John-Michael Howson

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John-Michael Howson
Born John Michael Howson
(1936-08-08) 8 August 1936 (age 77)
Elwood, Victoria
Residence Melbourne, Australia
Other names 'Hollywood'
Occupation Writer, producer, talkback radio contributor
Employer Freelance and 3AW

John-Michael Howson OAM, born in Elwood, Victoria on 8 August 1936,[1][2] is an Australian writer, reporter and entertainer and Melbourne radio 3AW commentator. His involvement in the Australian entertainment scene as a writer, producer and performer spans more than 50 years.

Howson's parents separated when he was young and he moved to Western Australia with his mother and step-father (a former policeman and publican).[3] He was educated at St Ildephonsus College, New Norcia, where he was a boarder.

Professional life[edit]

Early career[edit]

Howson began his media career as a cadet reporter on Mildura's Sunraysia Daily.[4] After moving to Melbourne he started writing sketches and songs for amateur and professional groups and subsequently moved to London. There he worked for a men's fashion magazine and covered fashion topics in London and Europe. He pursued his writing career with comedy scripts for live revues, stand up comedians and television including the top British show That Was The Week That Was.[2]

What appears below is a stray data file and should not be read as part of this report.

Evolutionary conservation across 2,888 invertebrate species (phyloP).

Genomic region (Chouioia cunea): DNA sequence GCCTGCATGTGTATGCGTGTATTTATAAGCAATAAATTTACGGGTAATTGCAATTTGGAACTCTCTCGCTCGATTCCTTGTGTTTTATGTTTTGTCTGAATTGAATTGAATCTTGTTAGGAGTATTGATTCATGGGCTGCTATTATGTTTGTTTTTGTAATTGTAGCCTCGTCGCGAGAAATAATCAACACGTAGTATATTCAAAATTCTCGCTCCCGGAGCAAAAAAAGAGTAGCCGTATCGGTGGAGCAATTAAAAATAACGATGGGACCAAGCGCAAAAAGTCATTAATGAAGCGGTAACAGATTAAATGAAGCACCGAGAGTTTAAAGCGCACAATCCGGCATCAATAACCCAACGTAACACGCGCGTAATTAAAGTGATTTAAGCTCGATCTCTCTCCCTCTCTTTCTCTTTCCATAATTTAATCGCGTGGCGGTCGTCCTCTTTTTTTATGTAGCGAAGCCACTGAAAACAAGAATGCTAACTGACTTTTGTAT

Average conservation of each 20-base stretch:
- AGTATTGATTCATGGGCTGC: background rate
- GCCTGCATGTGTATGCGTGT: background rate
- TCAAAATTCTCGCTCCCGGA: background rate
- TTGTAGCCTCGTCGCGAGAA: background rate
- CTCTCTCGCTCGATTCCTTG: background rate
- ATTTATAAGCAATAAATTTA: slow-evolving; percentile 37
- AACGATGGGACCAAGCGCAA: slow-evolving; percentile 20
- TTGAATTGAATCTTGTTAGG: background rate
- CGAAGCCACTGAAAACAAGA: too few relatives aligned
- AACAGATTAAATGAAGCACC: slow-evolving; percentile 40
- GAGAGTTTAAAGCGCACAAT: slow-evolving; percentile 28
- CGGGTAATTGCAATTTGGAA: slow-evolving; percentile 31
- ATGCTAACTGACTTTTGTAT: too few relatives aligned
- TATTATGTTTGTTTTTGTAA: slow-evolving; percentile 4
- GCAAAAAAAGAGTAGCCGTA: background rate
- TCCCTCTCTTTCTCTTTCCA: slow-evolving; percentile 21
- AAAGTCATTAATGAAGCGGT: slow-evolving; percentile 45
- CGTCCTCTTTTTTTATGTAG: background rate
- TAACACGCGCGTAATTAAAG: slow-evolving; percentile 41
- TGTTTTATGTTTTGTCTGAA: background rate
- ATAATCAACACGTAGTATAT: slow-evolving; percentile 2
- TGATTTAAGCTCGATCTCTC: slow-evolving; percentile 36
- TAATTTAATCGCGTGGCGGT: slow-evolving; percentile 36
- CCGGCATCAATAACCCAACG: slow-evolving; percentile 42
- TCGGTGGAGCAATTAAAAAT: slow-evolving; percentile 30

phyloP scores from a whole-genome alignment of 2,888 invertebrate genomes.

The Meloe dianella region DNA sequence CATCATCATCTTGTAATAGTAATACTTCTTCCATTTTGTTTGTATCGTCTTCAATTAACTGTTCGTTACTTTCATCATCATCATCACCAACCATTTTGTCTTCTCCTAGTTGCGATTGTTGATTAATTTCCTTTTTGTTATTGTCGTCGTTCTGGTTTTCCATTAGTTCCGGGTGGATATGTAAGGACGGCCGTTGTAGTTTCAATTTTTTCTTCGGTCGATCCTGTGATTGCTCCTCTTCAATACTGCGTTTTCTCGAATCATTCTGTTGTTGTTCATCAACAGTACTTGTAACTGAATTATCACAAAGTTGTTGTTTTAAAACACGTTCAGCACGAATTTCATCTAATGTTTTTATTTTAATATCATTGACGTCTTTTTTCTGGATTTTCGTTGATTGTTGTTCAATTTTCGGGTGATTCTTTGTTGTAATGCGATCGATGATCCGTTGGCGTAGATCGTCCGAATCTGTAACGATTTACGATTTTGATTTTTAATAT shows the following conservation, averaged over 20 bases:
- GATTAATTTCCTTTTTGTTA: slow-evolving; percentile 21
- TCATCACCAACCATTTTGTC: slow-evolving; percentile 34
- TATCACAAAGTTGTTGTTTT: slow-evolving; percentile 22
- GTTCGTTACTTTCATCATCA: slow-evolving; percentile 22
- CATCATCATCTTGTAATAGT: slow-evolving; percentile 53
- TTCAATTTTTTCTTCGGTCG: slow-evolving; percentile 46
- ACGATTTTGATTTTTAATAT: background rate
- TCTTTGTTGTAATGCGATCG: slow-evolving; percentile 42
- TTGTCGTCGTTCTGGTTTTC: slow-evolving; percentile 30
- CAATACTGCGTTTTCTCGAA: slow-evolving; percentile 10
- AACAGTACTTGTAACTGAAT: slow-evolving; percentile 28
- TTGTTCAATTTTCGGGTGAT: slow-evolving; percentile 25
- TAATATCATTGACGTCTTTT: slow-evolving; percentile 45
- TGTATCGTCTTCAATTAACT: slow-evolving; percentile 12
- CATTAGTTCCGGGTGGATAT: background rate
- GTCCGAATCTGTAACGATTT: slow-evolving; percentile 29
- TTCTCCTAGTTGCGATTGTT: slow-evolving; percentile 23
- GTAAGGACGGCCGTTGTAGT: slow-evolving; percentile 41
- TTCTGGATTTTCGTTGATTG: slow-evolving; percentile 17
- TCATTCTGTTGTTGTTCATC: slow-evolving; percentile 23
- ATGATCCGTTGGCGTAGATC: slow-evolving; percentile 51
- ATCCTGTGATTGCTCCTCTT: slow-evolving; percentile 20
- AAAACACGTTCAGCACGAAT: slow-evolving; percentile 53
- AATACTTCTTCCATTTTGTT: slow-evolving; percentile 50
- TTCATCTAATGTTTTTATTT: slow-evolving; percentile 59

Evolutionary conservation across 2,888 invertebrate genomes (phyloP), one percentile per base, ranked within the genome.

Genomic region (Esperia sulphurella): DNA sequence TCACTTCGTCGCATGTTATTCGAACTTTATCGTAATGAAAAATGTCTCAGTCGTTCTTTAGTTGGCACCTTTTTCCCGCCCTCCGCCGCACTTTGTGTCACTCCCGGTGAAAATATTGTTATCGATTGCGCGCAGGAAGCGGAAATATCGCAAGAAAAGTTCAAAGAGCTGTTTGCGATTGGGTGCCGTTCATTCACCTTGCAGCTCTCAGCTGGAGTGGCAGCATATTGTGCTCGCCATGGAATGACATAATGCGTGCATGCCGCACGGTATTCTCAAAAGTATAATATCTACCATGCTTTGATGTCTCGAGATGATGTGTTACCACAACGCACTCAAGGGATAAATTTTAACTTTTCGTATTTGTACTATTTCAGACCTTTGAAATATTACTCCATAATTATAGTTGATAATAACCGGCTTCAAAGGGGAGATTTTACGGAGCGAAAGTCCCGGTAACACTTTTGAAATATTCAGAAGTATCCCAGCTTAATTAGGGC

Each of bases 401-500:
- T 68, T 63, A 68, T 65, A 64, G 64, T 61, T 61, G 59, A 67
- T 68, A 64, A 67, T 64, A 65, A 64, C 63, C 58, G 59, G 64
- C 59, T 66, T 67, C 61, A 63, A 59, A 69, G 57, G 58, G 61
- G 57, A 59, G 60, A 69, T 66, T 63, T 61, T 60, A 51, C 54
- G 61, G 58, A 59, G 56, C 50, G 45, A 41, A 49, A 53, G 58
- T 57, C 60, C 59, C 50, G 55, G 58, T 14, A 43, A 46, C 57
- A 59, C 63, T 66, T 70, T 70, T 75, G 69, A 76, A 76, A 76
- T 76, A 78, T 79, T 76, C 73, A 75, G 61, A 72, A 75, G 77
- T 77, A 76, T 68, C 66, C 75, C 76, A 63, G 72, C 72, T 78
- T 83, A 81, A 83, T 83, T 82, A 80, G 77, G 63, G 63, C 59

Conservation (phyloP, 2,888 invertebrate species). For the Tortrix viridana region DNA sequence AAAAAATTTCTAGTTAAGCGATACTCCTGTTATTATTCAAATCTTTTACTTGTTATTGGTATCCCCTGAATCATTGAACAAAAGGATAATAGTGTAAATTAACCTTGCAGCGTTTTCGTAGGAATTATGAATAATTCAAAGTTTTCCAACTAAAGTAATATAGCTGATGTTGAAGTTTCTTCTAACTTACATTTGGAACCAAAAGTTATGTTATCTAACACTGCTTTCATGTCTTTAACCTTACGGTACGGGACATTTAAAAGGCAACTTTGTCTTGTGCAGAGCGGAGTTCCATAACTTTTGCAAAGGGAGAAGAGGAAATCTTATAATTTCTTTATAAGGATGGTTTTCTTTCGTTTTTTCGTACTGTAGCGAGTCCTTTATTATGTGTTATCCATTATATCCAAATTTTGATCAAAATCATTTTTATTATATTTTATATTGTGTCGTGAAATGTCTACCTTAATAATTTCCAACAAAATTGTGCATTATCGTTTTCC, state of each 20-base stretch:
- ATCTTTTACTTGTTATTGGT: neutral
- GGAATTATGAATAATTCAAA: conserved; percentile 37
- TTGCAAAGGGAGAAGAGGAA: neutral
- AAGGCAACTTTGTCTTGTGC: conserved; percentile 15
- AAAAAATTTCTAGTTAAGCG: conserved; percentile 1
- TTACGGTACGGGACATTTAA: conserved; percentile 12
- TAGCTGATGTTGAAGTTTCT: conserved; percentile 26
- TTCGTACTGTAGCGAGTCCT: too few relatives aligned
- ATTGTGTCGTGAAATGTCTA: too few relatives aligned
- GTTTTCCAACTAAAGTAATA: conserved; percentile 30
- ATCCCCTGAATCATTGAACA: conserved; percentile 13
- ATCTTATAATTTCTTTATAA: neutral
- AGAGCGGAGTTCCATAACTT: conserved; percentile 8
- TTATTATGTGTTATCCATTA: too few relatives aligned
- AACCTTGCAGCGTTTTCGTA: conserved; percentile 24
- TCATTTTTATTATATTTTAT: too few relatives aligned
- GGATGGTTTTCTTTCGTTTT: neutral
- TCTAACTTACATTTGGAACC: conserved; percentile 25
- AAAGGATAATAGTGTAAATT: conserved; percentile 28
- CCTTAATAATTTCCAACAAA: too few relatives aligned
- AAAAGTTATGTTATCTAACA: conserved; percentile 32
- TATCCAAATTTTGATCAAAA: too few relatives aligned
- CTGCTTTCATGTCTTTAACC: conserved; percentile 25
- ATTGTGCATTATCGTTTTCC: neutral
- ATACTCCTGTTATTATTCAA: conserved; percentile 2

In 1964, he was invited to write topical material for the fledgling Melbourne television station ATV-0 and specifically for their new variety programme The Ray Taylor Show.

He became primarily known in television for his involvement in the acclaimed ATV-0 children's fantasy television series The Magic Circle Club (1965–67) in which he played Fee Fee Bear (his face never seen on camera due to the bear suit), and as Clown in the follow-up ABC show Adventure Island, (1967–72). Howson, with Godfrey Philipp, was co-creator of both shows. Howson wrote the vast bulk of the scripts (five 30-minute shows per week) and the lyrics to the original songs used in them, the music usually composed by Bruce Rowland. Owing to Howson's intense workload, many of the Adventure Island scripts were written on a typewriter positioned behind the set.